JERUSALEM: Escalating attacks by Hezbollah risk “dragging Lebanon into a war”, Israel’s military said today, after renewed cross-border exchanges of fire that have raised fears of a wider conflict.
“Hezbollah… is dragging Lebanon into a war that it will gain nothing from, but stands to lose a lot,” warned Israel Defence Forces spokesman Jonathan Conricus.
The Lebanese group is allied with Hamas, which touched off the latest violence with a Oct 7 rampage in Israel that killed at least 1,400 people, mostly civilians who were shot, mutilated or burnt to death, according to Israeli officials.
Israel has retaliated with relentless strikes on Gaza that have killed more than 4,300 Palestinians, mainly civilians, according to the Hamas-run health ministry.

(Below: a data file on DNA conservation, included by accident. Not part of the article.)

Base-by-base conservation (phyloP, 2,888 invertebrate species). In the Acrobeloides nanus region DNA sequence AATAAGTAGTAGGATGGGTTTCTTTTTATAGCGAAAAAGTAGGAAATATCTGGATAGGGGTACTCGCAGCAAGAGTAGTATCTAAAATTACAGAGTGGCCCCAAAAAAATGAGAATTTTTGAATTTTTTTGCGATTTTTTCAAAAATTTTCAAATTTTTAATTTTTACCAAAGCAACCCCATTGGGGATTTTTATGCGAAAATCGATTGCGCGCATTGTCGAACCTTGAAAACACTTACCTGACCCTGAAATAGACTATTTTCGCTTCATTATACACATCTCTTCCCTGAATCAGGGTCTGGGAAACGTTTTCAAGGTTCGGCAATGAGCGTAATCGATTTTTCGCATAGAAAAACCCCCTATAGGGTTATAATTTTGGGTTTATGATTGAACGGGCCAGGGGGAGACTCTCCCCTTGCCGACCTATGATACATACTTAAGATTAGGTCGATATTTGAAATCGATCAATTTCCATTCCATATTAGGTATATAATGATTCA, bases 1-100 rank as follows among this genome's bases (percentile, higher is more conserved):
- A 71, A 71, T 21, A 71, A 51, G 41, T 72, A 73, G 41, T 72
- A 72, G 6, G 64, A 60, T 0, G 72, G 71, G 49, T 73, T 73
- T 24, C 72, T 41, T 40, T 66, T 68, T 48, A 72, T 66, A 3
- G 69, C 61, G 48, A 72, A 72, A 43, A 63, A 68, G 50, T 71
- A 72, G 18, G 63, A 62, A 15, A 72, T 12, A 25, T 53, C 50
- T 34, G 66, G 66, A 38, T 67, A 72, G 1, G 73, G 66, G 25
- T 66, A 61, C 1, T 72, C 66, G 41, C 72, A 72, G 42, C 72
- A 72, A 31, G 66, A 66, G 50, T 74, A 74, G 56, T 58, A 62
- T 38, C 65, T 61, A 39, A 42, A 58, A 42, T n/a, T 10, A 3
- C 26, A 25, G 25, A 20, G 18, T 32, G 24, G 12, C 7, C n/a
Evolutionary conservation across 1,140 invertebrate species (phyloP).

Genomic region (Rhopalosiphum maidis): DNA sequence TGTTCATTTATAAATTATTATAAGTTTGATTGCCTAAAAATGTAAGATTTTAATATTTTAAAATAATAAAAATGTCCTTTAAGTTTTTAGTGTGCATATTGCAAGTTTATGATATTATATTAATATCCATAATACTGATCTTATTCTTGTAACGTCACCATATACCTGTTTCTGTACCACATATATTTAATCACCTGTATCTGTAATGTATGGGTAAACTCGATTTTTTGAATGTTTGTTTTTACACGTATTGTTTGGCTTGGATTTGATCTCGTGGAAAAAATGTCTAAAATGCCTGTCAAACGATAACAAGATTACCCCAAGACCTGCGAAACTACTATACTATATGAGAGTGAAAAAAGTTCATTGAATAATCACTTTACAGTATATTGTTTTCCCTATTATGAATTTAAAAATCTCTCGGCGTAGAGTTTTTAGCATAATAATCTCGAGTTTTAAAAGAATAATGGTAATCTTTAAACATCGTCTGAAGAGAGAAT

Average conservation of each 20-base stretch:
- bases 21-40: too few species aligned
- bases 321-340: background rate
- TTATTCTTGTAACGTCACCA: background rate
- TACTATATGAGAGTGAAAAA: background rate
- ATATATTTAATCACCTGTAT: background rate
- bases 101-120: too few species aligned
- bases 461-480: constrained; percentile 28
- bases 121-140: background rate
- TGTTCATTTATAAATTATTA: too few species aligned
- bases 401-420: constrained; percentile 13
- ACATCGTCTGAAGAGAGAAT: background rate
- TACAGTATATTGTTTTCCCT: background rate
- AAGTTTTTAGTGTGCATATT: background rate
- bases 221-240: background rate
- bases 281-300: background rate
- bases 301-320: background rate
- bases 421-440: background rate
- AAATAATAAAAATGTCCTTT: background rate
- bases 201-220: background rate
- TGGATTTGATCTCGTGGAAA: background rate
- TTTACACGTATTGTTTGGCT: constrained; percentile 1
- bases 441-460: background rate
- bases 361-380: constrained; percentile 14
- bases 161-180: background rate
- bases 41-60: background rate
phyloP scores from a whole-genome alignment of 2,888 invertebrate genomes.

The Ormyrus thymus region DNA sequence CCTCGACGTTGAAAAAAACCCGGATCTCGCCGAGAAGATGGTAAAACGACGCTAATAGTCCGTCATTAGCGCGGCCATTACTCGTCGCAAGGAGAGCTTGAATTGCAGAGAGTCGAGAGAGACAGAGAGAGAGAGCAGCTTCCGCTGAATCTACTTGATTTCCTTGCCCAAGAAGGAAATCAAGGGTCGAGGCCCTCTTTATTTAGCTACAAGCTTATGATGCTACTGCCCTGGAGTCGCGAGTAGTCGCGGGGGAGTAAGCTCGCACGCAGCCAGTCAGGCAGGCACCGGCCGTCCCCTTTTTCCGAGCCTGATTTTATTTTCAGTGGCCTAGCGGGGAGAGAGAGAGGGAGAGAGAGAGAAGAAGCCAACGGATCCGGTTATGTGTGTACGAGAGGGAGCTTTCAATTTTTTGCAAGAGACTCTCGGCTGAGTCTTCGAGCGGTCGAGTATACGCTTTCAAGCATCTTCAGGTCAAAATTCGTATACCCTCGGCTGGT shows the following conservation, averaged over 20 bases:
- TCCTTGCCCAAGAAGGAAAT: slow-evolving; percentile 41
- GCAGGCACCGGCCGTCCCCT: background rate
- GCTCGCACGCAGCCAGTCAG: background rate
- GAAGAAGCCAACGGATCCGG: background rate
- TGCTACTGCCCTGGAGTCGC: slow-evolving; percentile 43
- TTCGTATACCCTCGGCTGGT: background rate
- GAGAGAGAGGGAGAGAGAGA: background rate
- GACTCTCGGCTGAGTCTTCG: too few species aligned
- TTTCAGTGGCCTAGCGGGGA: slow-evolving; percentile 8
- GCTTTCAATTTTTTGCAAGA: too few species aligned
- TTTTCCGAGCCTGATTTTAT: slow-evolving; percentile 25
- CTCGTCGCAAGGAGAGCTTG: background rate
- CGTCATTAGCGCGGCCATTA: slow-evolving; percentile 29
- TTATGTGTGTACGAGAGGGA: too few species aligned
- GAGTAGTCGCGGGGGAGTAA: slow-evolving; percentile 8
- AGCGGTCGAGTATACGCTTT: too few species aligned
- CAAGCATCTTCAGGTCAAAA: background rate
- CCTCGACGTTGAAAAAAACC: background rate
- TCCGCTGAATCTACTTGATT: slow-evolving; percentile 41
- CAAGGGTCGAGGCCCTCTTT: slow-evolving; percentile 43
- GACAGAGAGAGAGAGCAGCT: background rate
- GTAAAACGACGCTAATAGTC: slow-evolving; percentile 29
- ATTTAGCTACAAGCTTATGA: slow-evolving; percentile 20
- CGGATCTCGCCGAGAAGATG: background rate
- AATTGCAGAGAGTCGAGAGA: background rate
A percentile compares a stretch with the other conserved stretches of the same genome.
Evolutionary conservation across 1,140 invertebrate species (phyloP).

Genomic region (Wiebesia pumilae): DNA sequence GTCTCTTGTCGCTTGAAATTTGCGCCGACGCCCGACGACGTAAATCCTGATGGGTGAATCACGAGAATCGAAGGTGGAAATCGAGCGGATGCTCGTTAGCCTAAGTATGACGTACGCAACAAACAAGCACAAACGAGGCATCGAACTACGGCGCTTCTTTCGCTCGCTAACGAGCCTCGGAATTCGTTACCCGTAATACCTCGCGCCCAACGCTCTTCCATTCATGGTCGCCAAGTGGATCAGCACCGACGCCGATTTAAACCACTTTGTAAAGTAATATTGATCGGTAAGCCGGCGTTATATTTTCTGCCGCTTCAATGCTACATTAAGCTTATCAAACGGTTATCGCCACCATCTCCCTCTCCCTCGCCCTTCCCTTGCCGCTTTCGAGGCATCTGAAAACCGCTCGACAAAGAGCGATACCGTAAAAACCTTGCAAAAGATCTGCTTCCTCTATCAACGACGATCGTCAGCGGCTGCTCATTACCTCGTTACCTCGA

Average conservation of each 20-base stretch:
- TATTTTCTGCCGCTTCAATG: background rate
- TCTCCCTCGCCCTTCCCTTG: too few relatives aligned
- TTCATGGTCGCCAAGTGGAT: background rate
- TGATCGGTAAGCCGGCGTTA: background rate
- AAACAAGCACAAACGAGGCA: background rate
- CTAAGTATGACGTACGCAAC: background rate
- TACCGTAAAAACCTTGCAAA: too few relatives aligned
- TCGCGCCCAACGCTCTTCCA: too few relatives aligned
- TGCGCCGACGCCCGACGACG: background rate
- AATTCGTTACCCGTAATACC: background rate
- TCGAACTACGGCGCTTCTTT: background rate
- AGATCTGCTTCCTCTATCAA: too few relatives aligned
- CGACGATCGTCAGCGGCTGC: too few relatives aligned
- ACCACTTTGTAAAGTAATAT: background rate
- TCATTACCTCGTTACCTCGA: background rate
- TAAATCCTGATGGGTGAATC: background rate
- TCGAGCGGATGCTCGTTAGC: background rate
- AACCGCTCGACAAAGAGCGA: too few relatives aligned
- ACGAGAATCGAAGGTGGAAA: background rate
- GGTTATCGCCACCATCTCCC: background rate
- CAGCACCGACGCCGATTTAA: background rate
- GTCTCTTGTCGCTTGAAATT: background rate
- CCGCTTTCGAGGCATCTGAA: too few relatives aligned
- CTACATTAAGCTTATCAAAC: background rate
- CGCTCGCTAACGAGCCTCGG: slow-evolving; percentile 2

It has also exchanged fire with Hezbollah across its northern border, with Conricus accusing the group of a dangerous escalation.
“Hezbollah is playing a very, very dangerous game. They’re escalating the situation. We see more and more attacks every day,” he said.
“Is the Lebanese state really willing to jeopardise what is left of Lebanese prosperity and Lebanese sovereignty for the sake of terrorists in Gaza?” he asked.
“That’s a question that the Lebanese authorities need to ask themselves and answer.”
Recent exchanges of fire have killed four Hezbollah fighters and a member of Palestinian group Islamic Jihad in Lebanon, while three Israeli troops were injured, one seriously, in Hezbollah anti-tank fire, and two Thai farm workers also wounded.
Israel has ordered dozens of northern communities to evacuate, and several thousand Lebanese have also fled border regions for the southern city of Tyre.
Hezbollah number two Naim Qassem has warned the group could step up its involvement in the conflict.
“Let’s be clear, as events unfold, if something comes up that calls for greater intervention by us, we will do so,” he said.
Iranian-backed Hezbollah fought a devastating war with Israel in 2006 that left more than 1,200 dead in Lebanon, mostly civilians, and 160 dead in Israel, mostly soldiers.